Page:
What to Do in a Bear Market | Rodgers & Associates

Are You Taking Advantage of the Opportunities that Come with a Bear Market?

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The stock market is on pace for its worst December since the Great Depression
– CNBC, December 17, 2018

A bear market still lurks despite this week’s stock rally on the Dow
– USA Today, December 28, 2018

Markets poised to finish year with worst perfor­mance in a decade — and the volatility seems certain to continue
– The Washington Post, December 29, 2018

The financial press must have enjoyed the stock market sell-off at the end of 2018. The actual headlines above are just a few I noted which were designed to capture the reader’s attention. The media even posted comments from former Federal Reserve Chairman, Alan Greenspan who was quoted saying the bull market was over. Why Mr. Greenspan’s stock market predi­ca­tions were newsworthy is a mystery to me. Any investor who listened to Mr. Greenspan’s irrational exuberance warning about the stock market in 1996 would have missed the next three years of the bull market that decade.

I’m not trying to say that stock market sell offs are a good thing. No one enjoys seeing their stock portfolio shrink in value. However, when investors take a step back and view the stock market over a long period of time, we observe that bear markets are a natural occur­rence in the never-ending market cycle. Over the past 70 years, there have been 12 bear markets1. Counting the two 19.4% dips in 1998 and 2011, which techni­cally weren’t bear markets because they were not down 20% (close enough by my reasoning), that averages one bear market about every five years. A bear market was overdue.

Opportunities when a Bear Market Occurs

The bear market is not the problem. What can be observed by reviewing these 14 bears markets is that the market has recovered from every one of them and went on to make new highs. It is a waste of time to beat yourself up because you didn’t recognize the “signs” of the coming bear market. No one can consis­tently predict short-term movements in the market. The good news is you don’t have to be able to predict the markets movement to a successful investor. In fact, legendary investor Peter Lynch said, “The key to making money in stocks is not to get scared out of them.”

The stock market sell-off at the end of 2018 was actually very fortu­itous for investors who view the drop as temporary. Consider the oppor­tu­nities the temporary drop in value creates:

Tax loss harvesting

No one expects to lose money on an investment, but the reality is that a bear market can drop the value of recent invest­ments below the purchase price. A stock investment of $100,000 could drop to $80,000 during a bear market. This decline is considered an unrealized loss if the investor continues to hold it. Unrealized losses have no tax benefits. Selling the investment for $80,000 creates a loss of $20,000 that can be used to offset other realized gains. Only $3,000 can be used in any one year to offset other types of income. Any loss in excess of $3,000 can be carried to the next tax year and used to offset gains until the loss is used up.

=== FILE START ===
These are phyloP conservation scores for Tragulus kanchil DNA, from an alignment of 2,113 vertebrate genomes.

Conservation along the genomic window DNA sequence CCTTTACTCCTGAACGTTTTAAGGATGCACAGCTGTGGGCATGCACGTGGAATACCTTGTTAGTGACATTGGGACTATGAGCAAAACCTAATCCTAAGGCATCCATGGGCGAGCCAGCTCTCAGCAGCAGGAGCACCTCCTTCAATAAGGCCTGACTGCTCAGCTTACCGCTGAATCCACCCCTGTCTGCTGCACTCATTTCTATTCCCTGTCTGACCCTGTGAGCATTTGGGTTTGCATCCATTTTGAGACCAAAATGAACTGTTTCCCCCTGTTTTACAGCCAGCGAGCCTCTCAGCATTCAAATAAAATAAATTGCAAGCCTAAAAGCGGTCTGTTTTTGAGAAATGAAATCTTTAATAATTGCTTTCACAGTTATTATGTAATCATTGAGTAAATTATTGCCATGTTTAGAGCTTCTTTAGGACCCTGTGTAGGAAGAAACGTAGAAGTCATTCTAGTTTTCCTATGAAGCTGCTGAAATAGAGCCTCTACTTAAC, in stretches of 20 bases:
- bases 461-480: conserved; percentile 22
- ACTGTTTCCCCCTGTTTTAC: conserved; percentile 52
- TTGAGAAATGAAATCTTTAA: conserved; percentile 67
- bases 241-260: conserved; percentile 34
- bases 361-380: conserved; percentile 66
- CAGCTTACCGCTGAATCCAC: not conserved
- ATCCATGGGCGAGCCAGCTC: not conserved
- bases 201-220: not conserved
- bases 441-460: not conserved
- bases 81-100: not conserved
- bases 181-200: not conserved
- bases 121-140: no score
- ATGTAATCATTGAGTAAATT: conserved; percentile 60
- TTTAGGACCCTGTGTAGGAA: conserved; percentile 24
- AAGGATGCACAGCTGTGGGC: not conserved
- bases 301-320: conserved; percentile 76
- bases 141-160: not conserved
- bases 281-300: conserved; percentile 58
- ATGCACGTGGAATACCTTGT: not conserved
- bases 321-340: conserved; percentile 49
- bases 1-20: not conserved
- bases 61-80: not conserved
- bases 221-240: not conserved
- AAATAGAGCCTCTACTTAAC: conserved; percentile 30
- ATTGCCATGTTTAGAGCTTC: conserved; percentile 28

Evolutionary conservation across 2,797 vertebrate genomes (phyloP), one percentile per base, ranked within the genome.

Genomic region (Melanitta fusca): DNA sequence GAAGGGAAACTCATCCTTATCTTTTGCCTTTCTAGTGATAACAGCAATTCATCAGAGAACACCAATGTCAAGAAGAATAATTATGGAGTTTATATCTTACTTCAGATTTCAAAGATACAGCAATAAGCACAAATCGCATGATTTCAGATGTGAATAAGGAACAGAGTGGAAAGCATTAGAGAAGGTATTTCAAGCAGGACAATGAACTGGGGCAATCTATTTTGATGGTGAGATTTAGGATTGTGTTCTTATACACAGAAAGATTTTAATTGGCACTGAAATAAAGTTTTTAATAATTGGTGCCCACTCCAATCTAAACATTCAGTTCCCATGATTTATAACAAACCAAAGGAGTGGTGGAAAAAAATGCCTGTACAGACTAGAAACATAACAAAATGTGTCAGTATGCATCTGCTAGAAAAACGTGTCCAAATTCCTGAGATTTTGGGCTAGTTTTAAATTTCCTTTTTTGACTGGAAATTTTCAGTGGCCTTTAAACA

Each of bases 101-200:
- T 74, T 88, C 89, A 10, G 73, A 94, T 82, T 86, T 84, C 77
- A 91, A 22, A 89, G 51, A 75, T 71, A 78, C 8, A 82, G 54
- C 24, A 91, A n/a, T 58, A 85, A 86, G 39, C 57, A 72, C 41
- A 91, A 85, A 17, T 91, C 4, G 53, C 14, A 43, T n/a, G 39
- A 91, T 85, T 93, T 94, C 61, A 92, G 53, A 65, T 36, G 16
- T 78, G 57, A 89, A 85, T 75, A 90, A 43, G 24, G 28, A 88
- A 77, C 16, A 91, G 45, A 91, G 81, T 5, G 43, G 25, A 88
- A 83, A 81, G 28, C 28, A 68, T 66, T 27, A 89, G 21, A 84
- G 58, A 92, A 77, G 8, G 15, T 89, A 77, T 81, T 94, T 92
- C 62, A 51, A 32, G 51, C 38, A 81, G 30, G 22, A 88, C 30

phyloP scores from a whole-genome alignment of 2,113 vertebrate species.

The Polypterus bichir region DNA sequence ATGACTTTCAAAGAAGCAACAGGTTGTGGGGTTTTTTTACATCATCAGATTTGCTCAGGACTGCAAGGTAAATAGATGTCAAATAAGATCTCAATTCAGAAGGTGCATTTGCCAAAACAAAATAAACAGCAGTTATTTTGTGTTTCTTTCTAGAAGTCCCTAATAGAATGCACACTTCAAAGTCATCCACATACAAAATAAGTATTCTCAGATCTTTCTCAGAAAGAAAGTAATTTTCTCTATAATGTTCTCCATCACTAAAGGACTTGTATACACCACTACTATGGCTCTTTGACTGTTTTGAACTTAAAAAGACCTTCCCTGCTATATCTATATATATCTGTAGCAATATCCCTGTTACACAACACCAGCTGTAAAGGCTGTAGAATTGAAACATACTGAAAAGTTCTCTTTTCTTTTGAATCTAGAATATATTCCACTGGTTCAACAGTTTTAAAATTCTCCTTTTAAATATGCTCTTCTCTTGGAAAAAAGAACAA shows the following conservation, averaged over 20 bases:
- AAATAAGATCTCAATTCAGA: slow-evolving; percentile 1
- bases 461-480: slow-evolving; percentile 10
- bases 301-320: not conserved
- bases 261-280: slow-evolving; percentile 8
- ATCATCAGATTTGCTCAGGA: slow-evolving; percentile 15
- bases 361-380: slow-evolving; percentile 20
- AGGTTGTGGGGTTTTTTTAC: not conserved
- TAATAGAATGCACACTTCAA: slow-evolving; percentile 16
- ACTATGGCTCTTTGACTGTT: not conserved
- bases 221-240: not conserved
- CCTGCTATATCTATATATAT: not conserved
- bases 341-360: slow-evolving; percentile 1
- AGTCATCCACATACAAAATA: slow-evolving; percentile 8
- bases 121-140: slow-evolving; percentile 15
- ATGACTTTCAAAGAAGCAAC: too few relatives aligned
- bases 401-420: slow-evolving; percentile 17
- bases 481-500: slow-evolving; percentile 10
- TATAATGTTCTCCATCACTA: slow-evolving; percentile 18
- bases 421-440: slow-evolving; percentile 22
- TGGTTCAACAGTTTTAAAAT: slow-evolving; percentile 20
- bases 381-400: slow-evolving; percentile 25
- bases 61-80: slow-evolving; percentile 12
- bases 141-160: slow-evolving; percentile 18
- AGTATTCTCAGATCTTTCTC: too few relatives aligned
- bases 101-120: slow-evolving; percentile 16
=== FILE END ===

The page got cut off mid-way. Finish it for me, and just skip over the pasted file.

You should approach tax-loss harvesting cautiously. It is easy to get lost in tax impli­ca­tions and lose sight of your overall financial goals. You should always begin with your investment strategy in mind and harvest losses where an investment change could enhance your portfolio as well as your tax situation. The first priority should always be investment perfor­mance. Don’t let taxes get in the way of making smart investment decisions.

Roth Conversions

Bear markets can be a great time to convert some of an IRA account to a Roth for long term investors holding stocks and stock funds in their retirement accounts. Investors must pay taxes on IRA withdrawals someday; what better time than when the market is down? This strategy calls for some advance tax planning to calculate the tax impli­ca­tions of a conversion. The advantage of a Roth conversion comes when the market recovers, and the account grows back to its original value. The account growth from the recovery will be all tax-free! (At least it will be, once you hold the funds for five years or have reached age 59 ½).

Lower required minimum distributions (RMD)

A person turning age 70 ½ must begin taking distri­b­u­tions from their IRA by April 1st of the year following the year they turn age 70 ½. The amount of the RMD is calcu­lated by taking the account balance on December 31st of the prior year and dividing it by the life expectancy of the account owner. The stock market sell-off at the end of 2018 will mean lower RMD amounts for senior investors who held stock or stock funds in their IRAs.

Rebalance your portfolio

Investors allocating between stocks and bonds will most likely have too much money in fixed invest­ments during a bear market. For example, an investor with an allocation of 60% stocks and 40% bonds may find their stock allocation is only 50–55% after a bear market. They could rebalance by selling some of their bonds to buy stocks while the market is low and bring the allocation back to 60/40. Following this strategy will help the portfolio recover faster when stock prices recover.

Assisting with your investment strategy is a small part of what our financial advisers can do for you. Learn how we can help you create an investment strategy that aligns with your retirement goals.

Rick’s Tips:

  • Tax loss harvesting should only be done when it also has the potential to enhance the portfolio.
  • Bear markets have occurred every five years on average since the end of World War II.
  • Investors should monitor their balance between stocks and bonds to take advantage of big moves in the market.

Stock Market Retreats and Recov­eries, by Sam Stovall, American Associ­ation of Individual Investors.